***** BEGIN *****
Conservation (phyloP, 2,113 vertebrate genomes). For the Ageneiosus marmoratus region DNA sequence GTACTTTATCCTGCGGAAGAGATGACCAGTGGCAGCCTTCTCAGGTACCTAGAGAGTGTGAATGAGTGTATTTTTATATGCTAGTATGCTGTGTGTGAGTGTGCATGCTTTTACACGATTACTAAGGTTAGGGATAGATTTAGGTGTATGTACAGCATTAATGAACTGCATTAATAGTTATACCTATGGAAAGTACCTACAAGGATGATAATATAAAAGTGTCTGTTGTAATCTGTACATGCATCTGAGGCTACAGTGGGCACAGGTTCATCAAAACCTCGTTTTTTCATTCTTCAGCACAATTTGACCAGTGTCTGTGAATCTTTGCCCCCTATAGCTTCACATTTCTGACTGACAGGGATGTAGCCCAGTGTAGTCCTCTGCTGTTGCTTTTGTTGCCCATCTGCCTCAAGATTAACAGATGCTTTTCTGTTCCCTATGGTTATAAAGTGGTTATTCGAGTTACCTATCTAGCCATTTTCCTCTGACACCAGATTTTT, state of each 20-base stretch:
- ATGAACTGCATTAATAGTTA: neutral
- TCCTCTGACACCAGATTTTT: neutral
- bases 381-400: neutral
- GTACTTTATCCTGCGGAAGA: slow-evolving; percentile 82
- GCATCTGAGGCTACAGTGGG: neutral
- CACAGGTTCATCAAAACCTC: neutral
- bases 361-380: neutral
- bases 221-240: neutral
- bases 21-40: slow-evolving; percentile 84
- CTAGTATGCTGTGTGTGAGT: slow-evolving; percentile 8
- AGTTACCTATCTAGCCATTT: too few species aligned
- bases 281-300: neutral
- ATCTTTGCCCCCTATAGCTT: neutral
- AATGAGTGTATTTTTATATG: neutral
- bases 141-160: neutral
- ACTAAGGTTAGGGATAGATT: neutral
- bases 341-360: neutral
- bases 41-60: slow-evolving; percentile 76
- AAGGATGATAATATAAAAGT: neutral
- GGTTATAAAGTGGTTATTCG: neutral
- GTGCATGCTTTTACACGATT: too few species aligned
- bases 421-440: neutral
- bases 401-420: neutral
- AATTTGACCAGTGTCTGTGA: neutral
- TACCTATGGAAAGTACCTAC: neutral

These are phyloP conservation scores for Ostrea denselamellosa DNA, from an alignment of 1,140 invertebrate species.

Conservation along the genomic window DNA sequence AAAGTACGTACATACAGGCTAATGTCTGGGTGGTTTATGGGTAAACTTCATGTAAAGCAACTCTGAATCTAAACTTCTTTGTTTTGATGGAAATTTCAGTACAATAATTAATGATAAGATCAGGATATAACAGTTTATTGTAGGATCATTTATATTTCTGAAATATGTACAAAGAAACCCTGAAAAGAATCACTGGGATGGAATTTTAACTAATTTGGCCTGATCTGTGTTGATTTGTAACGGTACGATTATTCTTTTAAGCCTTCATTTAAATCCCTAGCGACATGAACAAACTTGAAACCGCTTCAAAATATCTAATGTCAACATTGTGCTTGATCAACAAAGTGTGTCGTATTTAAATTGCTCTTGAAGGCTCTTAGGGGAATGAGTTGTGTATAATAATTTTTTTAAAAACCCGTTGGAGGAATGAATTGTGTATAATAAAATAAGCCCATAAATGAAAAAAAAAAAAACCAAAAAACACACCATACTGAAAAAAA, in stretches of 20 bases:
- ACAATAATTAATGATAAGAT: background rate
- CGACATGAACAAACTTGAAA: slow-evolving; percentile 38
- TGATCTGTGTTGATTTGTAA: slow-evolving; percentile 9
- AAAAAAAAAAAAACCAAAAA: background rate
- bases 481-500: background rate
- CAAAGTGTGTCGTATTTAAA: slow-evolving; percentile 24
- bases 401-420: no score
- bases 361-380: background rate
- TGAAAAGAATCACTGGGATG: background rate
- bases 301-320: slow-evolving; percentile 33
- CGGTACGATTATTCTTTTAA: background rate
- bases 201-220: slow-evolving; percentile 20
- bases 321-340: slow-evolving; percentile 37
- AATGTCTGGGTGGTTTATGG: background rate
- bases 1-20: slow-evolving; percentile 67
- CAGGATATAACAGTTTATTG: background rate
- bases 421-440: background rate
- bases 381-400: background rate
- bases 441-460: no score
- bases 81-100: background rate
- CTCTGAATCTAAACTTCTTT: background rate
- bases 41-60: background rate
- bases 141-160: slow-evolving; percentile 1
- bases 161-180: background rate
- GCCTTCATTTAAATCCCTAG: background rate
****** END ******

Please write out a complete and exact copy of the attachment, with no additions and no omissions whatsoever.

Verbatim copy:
Conservation (phyloP, 2,113 vertebrate genomes). For the Ageneiosus marmoratus region DNA sequence GTACTTTATCCTGCGGAAGAGATGACCAGTGGCAGCCTTCTCAGGTACCTAGAGAGTGTGAATGAGTGTATTTTTATATGCTAGTATGCTGTGTGTGAGTGTGCATGCTTTTACACGATTACTAAGGTTAGGGATAGATTTAGGTGTATGTACAGCATTAATGAACTGCATTAATAGTTATACCTATGGAAAGTACCTACAAGGATGATAATATAAAAGTGTCTGTTGTAATCTGTACATGCATCTGAGGCTACAGTGGGCACAGGTTCATCAAAACCTCGTTTTTTCATTCTTCAGCACAATTTGACCAGTGTCTGTGAATCTTTGCCCCCTATAGCTTCACATTTCTGACTGACAGGGATGTAGCCCAGTGTAGTCCTCTGCTGTTGCTTTTGTTGCCCATCTGCCTCAAGATTAACAGATGCTTTTCTGTTCCCTATGGTTATAAAGTGGTTATTCGAGTTACCTATCTAGCCATTTTCCTCTGACACCAGATTTTT, state of each 20-base stretch:
- ATGAACTGCATTAATAGTTA: neutral
- TCCTCTGACACCAGATTTTT: neutral
- bases 381-400: neutral
- GTACTTTATCCTGCGGAAGA: slow-evolving; percentile 82
- GCATCTGAGGCTACAGTGGG: neutral
- CACAGGTTCATCAAAACCTC: neutral
- bases 361-380: neutral
- bases 221-240: neutral
- bases 21-40: slow-evolving; percentile 84
- CTAGTATGCTGTGTGTGAGT: slow-evolving; percentile 8
- AGTTACCTATCTAGCCATTT: too few species aligned
- bases 281-300: neutral
- ATCTTTGCCCCCTATAGCTT: neutral
- AATGAGTGTATTTTTATATG: neutral
- bases 141-160: neutral
- ACTAAGGTTAGGGATAGATT: neutral
- bases 341-360: neutral
- bases 41-60: slow-evolving; percentile 76
- AAGGATGATAATATAAAAGT: neutral
- GGTTATAAAGTGGTTATTCG: neutral
- GTGCATGCTTTTACACGATT: too few species aligned
- bases 421-440: neutral
- bases 401-420: neutral
- AATTTGACCAGTGTCTGTGA: neutral
- TACCTATGGAAAGTACCTAC: neutral

These are phyloP conservation scores for Ostrea denselamellosa DNA, from an alignment of 1,140 invertebrate species.

Conservation along the genomic window DNA sequence AAAGTACGTACATACAGGCTAATGTCTGGGTGGTTTATGGGTAAACTTCATGTAAAGCAACTCTGAATCTAAACTTCTTTGTTTTGATGGAAATTTCAGTACAATAATTAATGATAAGATCAGGATATAACAGTTTATTGTAGGATCATTTATATTTCTGAAATATGTACAAAGAAACCCTGAAAAGAATCACTGGGATGGAATTTTAACTAATTTGGCCTGATCTGTGTTGATTTGTAACGGTACGATTATTCTTTTAAGCCTTCATTTAAATCCCTAGCGACATGAACAAACTTGAAACCGCTTCAAAATATCTAATGTCAACATTGTGCTTGATCAACAAAGTGTGTCGTATTTAAATTGCTCTTGAAGGCTCTTAGGGGAATGAGTTGTGTATAATAATTTTTTTAAAAACCCGTTGGAGGAATGAATTGTGTATAATAAAATAAGCCCATAAATGAAAAAAAAAAAAACCAAAAAACACACCATACTGAAAAAAA, in stretches of 20 bases:
- ACAATAATTAATGATAAGAT: background rate
- CGACATGAACAAACTTGAAA: slow-evolving; percentile 38
- TGATCTGTGTTGATTTGTAA: slow-evolving; percentile 9
- AAAAAAAAAAAAACCAAAAA: background rate
- bases 481-500: background rate
- CAAAGTGTGTCGTATTTAAA: slow-evolving; percentile 24
- bases 401-420: no score
- bases 361-380: background rate
- TGAAAAGAATCACTGGGATG: background rate
- bases 301-320: slow-evolving; percentile 33
- CGGTACGATTATTCTTTTAA: background rate
- bases 201-220: slow-evolving; percentile 20
- bases 321-340: slow-evolving; percentile 37
- AATGTCTGGGTGGTTTATGG: background rate
- bases 1-20: slow-evolving; percentile 67
- CAGGATATAACAGTTTATTG: background rate
- bases 421-440: background rate
- bases 381-400: background rate
- bases 441-460: no score
- bases 81-100: background rate
- CTCTGAATCTAAACTTCTTT: background rate
- bases 41-60: background rate
- bases 141-160: slow-evolving; percentile 1
- bases 161-180: background rate
- GCCTTCATTTAAATCCCTAG: background rate